Recently, I had cause to stop and think about what the humanities actually was to me. I realised that my ideas about The Humanities primarily (and perhaps understandably) revolved around what I thought the place of classics and ancient history were in a wider humanities context. But, that’s not actually where my humanities journey began, so over the years my ideas about the humanities have been honed down as my specialisation honed down. But actually, I am a huge believer in Liberal Arts education and allowing students to roam around the humanities as they wish. I think it’s probably a good thing for students to take subjects outside their major, but I say this as a person who has a pass degree with three majors and a minor: classics, archaeology and philosophy, and a modern history minor.
It wasn’t until I started thinking about The Humanities that I realised that this multidisciplinary foundation actually encouraged me to think in different ways that if I had done the kind of degree programme that I teach on. The quantity of metaphysics (which I loved) and epistemology (which I decidedly did not love) that I took in during my degree has changed the way I think, even though now I cannot remember the brilliant* mathematical formula I created to explain David Lewis’s Truth in Fiction theory [paywall].
As I am pretty keen on doing, when I began to think I also began to write, and I produced this brain map of what The Humanities is, to me:
The HUMANities: It’s about thinking through what it means to be HUMAN, now. And at every other point in time: past and future.
So, all in all. The Humanities gives us a chance to look at the world and to be better and do better. And that’s everything.
*I think there is a direct correlation between how much of this I remember and how brilliant I think it was, so keep that in mind!
The Academic Kindness gift circle was set up to spread some kindness and joy among academics.
The gift circle has now closed for sign up, and those who have registered will be receiving the details of their giftee in the post shortly.
Just a reminder:
If you'd like to share pictures of your gift and anything else please feel free to tweet them at me, or with the #AcademicKindness hashtag, or by email. I'll collate all the pictures and anything else I get so we can have a gallery of Academic Joy.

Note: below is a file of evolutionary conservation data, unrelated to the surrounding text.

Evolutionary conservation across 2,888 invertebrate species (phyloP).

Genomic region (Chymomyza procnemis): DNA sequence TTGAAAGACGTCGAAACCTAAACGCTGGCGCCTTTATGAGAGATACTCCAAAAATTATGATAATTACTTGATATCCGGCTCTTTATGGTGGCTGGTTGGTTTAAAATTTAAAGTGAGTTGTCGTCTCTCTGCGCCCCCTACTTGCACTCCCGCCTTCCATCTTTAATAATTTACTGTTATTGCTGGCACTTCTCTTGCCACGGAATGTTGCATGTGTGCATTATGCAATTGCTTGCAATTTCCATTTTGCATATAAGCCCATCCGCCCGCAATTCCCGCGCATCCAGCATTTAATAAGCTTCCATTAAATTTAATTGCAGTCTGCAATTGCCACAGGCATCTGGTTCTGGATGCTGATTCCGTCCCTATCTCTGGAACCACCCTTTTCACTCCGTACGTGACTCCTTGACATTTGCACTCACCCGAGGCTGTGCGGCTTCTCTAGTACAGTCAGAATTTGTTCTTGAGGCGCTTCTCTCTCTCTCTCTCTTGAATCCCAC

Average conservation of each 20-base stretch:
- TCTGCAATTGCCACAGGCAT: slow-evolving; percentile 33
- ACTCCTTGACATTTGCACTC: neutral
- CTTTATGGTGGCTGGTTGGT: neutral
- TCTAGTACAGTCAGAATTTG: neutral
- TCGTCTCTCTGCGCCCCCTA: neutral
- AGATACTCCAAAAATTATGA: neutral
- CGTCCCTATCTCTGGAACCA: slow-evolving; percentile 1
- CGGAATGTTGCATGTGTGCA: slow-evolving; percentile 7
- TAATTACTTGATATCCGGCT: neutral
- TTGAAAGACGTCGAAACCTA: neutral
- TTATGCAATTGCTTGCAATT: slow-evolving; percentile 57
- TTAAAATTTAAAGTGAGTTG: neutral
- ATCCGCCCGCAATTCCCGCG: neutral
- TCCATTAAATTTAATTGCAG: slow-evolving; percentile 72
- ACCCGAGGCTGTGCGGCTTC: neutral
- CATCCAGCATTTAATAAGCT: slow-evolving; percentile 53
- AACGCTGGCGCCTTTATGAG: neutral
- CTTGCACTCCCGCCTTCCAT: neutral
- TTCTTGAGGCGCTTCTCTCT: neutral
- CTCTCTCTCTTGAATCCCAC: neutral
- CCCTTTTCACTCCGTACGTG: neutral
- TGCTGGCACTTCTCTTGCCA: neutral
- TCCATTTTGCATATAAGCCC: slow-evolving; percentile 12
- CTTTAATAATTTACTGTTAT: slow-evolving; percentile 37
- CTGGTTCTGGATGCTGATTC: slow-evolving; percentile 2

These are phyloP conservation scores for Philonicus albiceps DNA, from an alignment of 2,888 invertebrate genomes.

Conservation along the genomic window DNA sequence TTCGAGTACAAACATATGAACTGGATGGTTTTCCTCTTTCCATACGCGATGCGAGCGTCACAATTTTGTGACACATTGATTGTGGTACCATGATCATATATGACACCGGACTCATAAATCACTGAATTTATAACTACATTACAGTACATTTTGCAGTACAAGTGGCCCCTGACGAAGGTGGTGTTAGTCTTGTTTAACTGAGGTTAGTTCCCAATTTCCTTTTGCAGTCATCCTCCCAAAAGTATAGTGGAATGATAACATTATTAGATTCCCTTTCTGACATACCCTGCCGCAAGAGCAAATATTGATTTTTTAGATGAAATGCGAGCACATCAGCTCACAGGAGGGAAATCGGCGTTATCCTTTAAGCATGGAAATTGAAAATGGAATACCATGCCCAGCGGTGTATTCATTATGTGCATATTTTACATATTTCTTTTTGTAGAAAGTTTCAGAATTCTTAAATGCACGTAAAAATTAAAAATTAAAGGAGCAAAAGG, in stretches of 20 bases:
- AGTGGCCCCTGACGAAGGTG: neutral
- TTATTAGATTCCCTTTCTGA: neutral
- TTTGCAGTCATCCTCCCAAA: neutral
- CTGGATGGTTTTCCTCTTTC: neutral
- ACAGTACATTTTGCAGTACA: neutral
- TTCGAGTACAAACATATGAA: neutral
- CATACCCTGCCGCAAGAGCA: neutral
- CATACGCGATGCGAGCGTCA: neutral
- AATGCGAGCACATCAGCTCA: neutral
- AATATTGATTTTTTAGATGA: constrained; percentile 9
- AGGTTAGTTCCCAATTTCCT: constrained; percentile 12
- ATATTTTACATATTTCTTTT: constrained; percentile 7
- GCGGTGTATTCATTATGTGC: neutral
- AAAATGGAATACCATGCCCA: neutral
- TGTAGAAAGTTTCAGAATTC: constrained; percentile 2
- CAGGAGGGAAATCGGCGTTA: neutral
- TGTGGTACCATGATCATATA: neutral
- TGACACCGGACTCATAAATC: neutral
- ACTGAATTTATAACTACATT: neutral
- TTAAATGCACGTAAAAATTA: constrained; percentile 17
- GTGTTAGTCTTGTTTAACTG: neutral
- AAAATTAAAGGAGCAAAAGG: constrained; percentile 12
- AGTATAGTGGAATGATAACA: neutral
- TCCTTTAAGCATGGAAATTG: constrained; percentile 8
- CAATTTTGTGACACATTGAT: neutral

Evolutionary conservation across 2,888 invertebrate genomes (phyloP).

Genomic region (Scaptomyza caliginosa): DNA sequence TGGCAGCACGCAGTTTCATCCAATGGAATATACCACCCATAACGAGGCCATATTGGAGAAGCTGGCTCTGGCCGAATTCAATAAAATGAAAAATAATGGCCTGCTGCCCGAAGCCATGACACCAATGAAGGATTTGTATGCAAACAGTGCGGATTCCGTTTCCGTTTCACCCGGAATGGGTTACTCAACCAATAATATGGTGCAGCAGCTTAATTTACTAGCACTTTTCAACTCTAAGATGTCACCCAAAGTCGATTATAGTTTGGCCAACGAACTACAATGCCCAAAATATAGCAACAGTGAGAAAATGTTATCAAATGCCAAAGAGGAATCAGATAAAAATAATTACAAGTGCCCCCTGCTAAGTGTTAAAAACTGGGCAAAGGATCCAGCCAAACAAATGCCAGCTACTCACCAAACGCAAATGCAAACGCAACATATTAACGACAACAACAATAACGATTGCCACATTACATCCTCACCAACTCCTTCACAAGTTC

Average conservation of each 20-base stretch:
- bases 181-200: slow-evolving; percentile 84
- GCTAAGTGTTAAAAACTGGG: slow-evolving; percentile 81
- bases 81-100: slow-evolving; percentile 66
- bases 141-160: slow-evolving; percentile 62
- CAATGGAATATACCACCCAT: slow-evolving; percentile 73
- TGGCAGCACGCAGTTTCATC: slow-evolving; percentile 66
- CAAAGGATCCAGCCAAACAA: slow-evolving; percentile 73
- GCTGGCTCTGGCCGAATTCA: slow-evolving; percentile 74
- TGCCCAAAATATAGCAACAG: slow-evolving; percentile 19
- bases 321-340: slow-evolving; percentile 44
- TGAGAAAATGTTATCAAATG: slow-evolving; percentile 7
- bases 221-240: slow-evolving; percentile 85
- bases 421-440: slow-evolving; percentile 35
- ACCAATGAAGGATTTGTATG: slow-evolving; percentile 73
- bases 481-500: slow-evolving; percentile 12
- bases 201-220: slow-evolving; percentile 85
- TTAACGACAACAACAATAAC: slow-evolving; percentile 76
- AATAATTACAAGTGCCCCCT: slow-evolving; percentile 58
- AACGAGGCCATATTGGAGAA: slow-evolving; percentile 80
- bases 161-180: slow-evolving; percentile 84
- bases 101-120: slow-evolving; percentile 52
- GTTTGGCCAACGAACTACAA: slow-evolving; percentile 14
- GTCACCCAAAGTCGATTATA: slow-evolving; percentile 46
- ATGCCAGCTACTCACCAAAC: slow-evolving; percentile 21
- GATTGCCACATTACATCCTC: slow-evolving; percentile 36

Finally, thank you. The response to this was overwhelming, and so many more people signed up than I had anticipated. This is a wonderful thing!
The other day I tweeted a random thought, as it came to me (as I do more often than I would care to admit...)
The tweet got a small amount of attention, and enough - I think - to warrant actually setting a gift circle up. A traditional gift circle is based on people's needs, but I want this to be based on the need for solidarity and smiles - that's something we all need as early (or not!) career academics who are perhaps struggling with all kinds of extra pressures. Therefore, gifts should have the sole intention of making your giftee smile, feel happy, contented, more hopeful, and/or less alone in the academic wilderness.
How this particular gift circle will work is a bit like a Kris Kringle. For now it will be a one-off, perhaps with repeats every 6 months or so depending how we go. As I'm aware that many people won't be in a position to be sending off gifts willy nilly.
So - if you would like to be part of this one-off academic kindness gift circle, please fill out the form below. I will recruit my partner to randomly assign gifters to giftees, and then I will send out the details of who you will be sending a gift to.
The spend limit will be £15- (excluding postage), but please do not feel as though you must spend this much. I am aware that even £15- can be a lot of money for someone. Gifts should be sent within one month of receiving your giftee. Gifts can be bought or made, and you can choose whether or not to reveal yourself to your giftee.
Please do not send food unless you know your giftee's dietary requirements
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